Web site
  • Mi Kyung Jang
    Mi Kyung Jang
    Lincoln

    MiKyung Jang is an interdisciplinary artist working primarily across sculpture, painting and clay. After migrating to New Zealand from South Korea, she started taking art classes and by 2012 she was learning classical painting and drawing at the Russian Academy of Fine Arts in Florence, Italy. This motivated her to study at the University of Canterbury and embark on her career as a full-time artist. 

      
    Mi Kyung’s art focuses on our relationship with the natural world. She considers herself lucky to have been born and raised in the countryside in Korea. She grew up befriending animals, insects, and plants. These childhood experiences played an important part in giving her insight into understanding the natural world and teaching her that humans and nature cannot be disassociated. 

      
    She clears her mind while creating art works. When she calms her mind, she feels all the creatures on earth are connected as one. The body feels like one figure made up of millions of cells. She believes that if humans can treat nature with love, it will return as love. The connectedness of all creatures on earth and the love for nature are expressed in the earthy tones and organic shapes of her forms. She invites the viewer to slow down and enjoy her work which embodies her contemplation of humanity in all its complexities.

    Instagram
  • Rachel Ratten
    Rachel Ratten
    Timaru

    Rachel Ratten is a painter, printmaker and textile artist. Her contemporary quilt works are painterly in their treatment of composition and colour. Often beginning with ink washes to inspire shapes for fabric pieces to assemble or deconstruct, Rachel’s process is a deeply intentional one. In the quilting of the fabric she marries structured, repetitive linework with the waves of colour, giving them a frame to hold to. She has quilted for over twenty years.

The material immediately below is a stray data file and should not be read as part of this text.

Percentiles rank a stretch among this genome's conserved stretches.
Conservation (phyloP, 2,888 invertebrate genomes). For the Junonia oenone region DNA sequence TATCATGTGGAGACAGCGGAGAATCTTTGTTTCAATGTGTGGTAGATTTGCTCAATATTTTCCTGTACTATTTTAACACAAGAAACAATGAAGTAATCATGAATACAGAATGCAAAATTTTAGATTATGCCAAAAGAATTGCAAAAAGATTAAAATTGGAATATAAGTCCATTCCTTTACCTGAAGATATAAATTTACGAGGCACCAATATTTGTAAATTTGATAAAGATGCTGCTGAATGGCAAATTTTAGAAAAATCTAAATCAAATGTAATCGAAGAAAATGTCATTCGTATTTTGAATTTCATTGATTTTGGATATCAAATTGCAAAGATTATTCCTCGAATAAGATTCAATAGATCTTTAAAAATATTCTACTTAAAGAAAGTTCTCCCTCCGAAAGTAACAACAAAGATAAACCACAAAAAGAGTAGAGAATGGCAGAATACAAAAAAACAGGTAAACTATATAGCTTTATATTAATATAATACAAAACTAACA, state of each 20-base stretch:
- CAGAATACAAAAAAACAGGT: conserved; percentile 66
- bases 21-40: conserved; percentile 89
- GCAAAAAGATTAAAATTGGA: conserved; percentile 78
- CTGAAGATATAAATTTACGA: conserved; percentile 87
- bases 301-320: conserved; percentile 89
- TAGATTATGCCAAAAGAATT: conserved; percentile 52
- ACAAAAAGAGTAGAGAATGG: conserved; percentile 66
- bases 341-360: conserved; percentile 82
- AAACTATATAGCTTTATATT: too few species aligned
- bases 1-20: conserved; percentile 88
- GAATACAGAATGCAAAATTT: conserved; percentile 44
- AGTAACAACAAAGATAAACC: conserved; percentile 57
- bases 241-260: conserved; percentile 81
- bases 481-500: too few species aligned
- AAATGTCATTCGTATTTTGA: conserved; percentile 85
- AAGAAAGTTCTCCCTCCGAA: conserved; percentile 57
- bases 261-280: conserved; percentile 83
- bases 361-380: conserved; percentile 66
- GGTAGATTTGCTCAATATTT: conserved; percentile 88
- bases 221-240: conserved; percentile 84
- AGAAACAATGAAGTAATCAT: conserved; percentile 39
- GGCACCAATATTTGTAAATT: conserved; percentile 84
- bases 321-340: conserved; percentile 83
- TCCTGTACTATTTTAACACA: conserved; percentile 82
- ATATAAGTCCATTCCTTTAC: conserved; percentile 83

She has a Bachelor of Arts in Sociology, a P.G. Dip in Visual and Material Studies and BFA (Hons). For her MFA at Canterbury she moved her focus to the more ‘formal’ elements of design and composition, with narrative deliberately excluded. For this sharp turn away from her previously more traditional path, she started using solid fabrics rather than paint and ink. Design aesthetics and knowledge gained through her art journey mean she can bridge her traditional stitching skills with a contemporary usage of colour and composition elements. She has taught painting and printmaking at Aoraki Polytechnic, and her work is held in collections both throughout New Zealand and internationally.

    Instagram
  • Rachel Sleigh
    Rachel Sleigh
    Ōtautahi

    Rachel Sleigh’s work uses landscape as a medium to understand society. Rachel’s work explores aspects of our relationship with whenua that are unique to Aotearoa. Her practice often reflects on a landscape interrupted and through the materiality of her work different ways of understanding this relationship and the values at play are suggested. Through a process of creating and casting objects, forms are presented as markers for contemplating new ways of moving forward. Situated in a decolonial context Sleigh carefully records evidence of her encounters with the whenua without removal or estrangement. In her use of wax as a casting material she alludes to the preservation of the moments of these interactions and invites audiences to engage with the environments in which they participate. 

      
    Rachel Sleigh lives in Ōtautahi. At the end of 2021 she completed a BFA (Hons) majoring in Sculpture at Ilam School of Fine Arts, University of Canterbury.

     

  • Sam Walker
    Sam Walker
    Te Whanganui-a-Tara

    Sam Walker is a New Zealand based artist raised in the greenbelt of Ōtautahi Christchurch. She studied painting at the Ilam School of Fine Arts. Upon the completion of her Masters Degree in late 2020 Walker moved to the greater Pōneke Wellington area, where she now resides.
      

    Her artistic sentiments are a mix of semi-rural experience and formative years skirting around a broken city centre. The familiar landscape and notions of ‘brokenness’ are translated into the subjects of Walker’s work. The techniques of her paintings hover at perceptual lines, resulting in eerie and liminal impressions.

    Web site Instagram Facebook
  • Samantha Allen
    Samantha Allen
    Whakatū

    Samantha Allen is a self-taught acrylic painter based in Nelson. She takes note from the surrealist, cubist and abstract art movements.
      

    Samantha's work is inspired by notions of self, stability in the sense of home and belonging, and critical self-reflection. Increasingly, she is also drawing inspiration from the tangled and often awry thoughts and thought processes we have in the more difficult moments of the human experience.